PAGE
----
At least five people were confirmed dead after a severe weather #Outbreak attacked the South. The cold front that passed from Louisiana all the way to North Carolina provided 15 confirmed #Tornado spottings and 2 of which resulted in deaths. The National Weather Service confirmed on Wednesday that the worst struck area was Rosalie, Alabama where a reported EF-3 touched down killing 3.
Noxubee County, MS
Residents in Noxubee County, Mississippi were preparing to go to sleep, or were already asleep, when a severe thunderstorm began to ravage through the county. At approximately 10:30 pm EST or 9:30 pm CST, a severe thunderstorm that already had a history of tornadoes was passing through Noxubee County that prompted a tornado warning to be issued. Neighbors were awoken to the sounds of tornado sirens as a confirmed EF-3 was on the ground, and it made it's way through Macon, Mississippi. According to authorities, the tornado was on the ground for around 23 miles destroying homes, barns, field, and buildings. The result, no people lost their lives in Noxubee County.
Jackson County, AL
Jackson County, Alabama is home to 53,000 residents and when the tornado that had reportedly destroyed many homes in the neighboring county and was making its way into Jackson, residents reacted. Residents looked to the shelter, but before any knew it, the EF-3 was on top of them. Survivors spoke to local news agencies about the sounds and claimed: "it sounded like five freight trains driving over us." One man claimed he was driving home when the tornadoes of February 2016 struck and he caught in the middle. The small town of Rosalie, Alabama was the worst damaged of the severe weather outbreak. According to authorities, a home off Highway 71 had been flattened which took the lives of 3 people.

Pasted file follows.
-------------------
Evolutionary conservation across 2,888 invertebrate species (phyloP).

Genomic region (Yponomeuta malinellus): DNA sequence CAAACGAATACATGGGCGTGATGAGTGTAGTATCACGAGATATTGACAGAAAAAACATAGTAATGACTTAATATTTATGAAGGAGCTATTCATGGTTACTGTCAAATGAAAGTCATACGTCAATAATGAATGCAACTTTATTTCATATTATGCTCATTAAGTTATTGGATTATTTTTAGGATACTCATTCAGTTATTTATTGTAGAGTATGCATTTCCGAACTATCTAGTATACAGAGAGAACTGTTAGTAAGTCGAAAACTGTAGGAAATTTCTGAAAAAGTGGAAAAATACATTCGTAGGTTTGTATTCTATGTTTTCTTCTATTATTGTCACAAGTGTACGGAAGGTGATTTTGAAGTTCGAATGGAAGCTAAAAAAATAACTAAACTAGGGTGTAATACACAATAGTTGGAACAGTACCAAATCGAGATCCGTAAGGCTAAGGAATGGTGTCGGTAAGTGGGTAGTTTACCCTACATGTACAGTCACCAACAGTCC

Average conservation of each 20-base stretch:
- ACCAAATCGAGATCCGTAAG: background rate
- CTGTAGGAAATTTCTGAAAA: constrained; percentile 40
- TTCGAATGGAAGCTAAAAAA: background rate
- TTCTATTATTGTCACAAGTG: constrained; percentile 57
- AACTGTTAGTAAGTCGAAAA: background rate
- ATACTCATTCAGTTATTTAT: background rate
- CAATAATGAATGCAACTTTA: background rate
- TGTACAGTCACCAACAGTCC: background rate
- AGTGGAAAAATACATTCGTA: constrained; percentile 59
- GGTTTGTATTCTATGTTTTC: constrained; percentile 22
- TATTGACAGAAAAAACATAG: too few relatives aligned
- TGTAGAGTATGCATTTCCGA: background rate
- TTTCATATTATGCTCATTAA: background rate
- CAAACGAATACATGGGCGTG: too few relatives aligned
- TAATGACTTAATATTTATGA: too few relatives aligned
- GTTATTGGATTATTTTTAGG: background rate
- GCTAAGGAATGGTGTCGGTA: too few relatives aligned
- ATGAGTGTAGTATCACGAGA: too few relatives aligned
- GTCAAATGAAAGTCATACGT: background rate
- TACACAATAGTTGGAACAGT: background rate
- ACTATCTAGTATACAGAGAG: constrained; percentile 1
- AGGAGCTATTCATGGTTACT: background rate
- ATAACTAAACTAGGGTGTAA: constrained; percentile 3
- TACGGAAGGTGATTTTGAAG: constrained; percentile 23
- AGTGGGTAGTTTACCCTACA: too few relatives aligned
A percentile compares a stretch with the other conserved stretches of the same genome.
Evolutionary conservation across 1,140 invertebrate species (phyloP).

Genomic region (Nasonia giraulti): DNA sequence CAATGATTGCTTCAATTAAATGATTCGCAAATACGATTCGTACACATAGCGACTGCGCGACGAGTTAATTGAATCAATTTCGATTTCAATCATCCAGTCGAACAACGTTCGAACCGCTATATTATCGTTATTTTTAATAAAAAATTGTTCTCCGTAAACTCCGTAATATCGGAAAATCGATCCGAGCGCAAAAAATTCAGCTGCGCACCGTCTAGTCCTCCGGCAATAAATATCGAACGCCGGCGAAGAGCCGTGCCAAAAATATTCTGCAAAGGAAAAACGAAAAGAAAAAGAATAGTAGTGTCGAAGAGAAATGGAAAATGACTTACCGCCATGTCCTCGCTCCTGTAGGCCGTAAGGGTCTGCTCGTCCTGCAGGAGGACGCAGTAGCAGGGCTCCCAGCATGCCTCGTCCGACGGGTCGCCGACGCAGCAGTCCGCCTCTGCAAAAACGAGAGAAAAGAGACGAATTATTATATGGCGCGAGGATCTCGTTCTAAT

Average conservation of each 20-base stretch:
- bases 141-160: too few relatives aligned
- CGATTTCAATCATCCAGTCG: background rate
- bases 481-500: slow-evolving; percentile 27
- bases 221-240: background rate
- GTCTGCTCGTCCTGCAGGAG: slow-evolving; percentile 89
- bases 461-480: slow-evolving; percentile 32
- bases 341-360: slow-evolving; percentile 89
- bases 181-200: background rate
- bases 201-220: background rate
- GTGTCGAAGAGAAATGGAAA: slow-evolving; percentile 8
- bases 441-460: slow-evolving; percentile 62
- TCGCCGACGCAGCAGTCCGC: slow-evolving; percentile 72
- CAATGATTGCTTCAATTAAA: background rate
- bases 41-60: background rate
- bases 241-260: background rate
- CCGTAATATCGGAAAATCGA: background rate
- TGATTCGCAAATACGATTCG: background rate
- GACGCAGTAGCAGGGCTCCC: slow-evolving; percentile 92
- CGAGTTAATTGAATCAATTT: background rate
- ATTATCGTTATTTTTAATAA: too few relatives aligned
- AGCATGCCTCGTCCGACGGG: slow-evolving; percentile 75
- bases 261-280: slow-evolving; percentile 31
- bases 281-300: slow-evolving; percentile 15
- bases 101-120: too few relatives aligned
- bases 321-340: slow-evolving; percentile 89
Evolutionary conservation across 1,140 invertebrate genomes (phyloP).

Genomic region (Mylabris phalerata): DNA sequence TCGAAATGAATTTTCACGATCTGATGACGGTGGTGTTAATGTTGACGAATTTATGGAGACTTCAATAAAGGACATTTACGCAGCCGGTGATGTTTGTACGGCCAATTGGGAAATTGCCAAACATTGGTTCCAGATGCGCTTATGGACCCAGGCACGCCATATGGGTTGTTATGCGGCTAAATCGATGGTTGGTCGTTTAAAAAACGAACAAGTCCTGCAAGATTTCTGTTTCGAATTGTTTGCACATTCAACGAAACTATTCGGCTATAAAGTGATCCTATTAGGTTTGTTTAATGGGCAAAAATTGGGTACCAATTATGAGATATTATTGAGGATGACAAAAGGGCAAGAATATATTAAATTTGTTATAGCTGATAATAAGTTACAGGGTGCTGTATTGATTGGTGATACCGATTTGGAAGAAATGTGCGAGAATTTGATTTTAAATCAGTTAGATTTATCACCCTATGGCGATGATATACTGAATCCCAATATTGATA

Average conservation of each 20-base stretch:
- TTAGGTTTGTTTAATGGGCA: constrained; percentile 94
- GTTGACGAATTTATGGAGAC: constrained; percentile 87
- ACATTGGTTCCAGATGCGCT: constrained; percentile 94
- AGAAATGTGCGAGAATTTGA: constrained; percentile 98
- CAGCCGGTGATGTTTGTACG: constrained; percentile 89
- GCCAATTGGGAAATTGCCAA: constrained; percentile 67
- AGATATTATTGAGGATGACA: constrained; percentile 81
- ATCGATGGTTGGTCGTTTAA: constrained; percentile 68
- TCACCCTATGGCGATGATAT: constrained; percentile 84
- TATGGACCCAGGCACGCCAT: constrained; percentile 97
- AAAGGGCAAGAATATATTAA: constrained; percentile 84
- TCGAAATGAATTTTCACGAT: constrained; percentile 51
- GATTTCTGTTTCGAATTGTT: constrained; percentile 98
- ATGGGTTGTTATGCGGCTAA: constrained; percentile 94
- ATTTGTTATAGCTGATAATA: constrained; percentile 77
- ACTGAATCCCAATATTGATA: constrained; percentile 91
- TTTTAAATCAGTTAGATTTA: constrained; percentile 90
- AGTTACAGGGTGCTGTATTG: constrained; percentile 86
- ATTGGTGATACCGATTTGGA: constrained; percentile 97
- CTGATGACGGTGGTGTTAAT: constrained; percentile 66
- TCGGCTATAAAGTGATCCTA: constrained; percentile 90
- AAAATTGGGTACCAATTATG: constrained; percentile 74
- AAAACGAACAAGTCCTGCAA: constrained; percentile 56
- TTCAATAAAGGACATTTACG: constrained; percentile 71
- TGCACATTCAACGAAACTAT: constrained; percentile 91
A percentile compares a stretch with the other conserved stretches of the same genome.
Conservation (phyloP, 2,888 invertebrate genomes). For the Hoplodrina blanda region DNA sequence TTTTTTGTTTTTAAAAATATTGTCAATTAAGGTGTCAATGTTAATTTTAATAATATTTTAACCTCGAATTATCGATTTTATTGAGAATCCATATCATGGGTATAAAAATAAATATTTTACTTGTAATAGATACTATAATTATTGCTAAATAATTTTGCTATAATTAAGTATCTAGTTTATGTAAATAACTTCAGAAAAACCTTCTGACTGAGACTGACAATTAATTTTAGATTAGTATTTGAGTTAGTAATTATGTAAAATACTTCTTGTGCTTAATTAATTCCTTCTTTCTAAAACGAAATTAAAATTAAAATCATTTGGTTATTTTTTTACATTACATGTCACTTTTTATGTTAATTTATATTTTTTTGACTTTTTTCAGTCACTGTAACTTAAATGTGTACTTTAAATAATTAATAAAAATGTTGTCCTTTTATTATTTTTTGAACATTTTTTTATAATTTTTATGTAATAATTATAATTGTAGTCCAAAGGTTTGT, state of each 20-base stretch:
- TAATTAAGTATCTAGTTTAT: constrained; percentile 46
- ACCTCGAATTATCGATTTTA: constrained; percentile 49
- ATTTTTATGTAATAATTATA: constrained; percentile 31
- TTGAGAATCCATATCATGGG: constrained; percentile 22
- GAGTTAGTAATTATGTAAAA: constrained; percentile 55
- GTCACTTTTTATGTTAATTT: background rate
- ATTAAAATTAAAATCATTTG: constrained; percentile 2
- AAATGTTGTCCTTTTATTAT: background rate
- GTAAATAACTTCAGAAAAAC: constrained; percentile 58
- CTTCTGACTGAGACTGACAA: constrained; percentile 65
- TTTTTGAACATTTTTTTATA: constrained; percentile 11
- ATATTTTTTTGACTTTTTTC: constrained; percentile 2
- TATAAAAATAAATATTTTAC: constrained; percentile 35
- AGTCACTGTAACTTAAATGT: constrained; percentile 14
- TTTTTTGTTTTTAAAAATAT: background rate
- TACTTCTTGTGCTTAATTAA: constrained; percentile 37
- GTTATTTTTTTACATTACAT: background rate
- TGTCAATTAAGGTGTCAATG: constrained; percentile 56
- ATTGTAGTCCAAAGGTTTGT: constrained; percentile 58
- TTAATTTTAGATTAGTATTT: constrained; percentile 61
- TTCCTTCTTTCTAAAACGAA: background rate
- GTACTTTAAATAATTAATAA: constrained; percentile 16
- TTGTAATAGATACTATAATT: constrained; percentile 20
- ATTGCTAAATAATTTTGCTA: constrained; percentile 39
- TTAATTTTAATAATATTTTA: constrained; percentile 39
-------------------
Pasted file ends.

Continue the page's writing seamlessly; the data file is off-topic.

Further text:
Tennessee was also part the November outbreak after Polk County was struck by an EF-2 that left two people dead. There was some good news, a mother in McKinn County, Tennessee gave birth to a baby after she was tossed out of her own home due to violent winds. In all, the outbreak left around $3 million in damages and 6,500 residents in Alabama were without power for around 20 hours. The National Weather Service reminds people to keep weather radios nearby in case you fall asleep with severe thunderstorm possible in your area and too be sure to get to the safest part of your home. They also what to advise Americans that the weather is changing and heat waves are causing more severe weather than ever before. #SevereWeather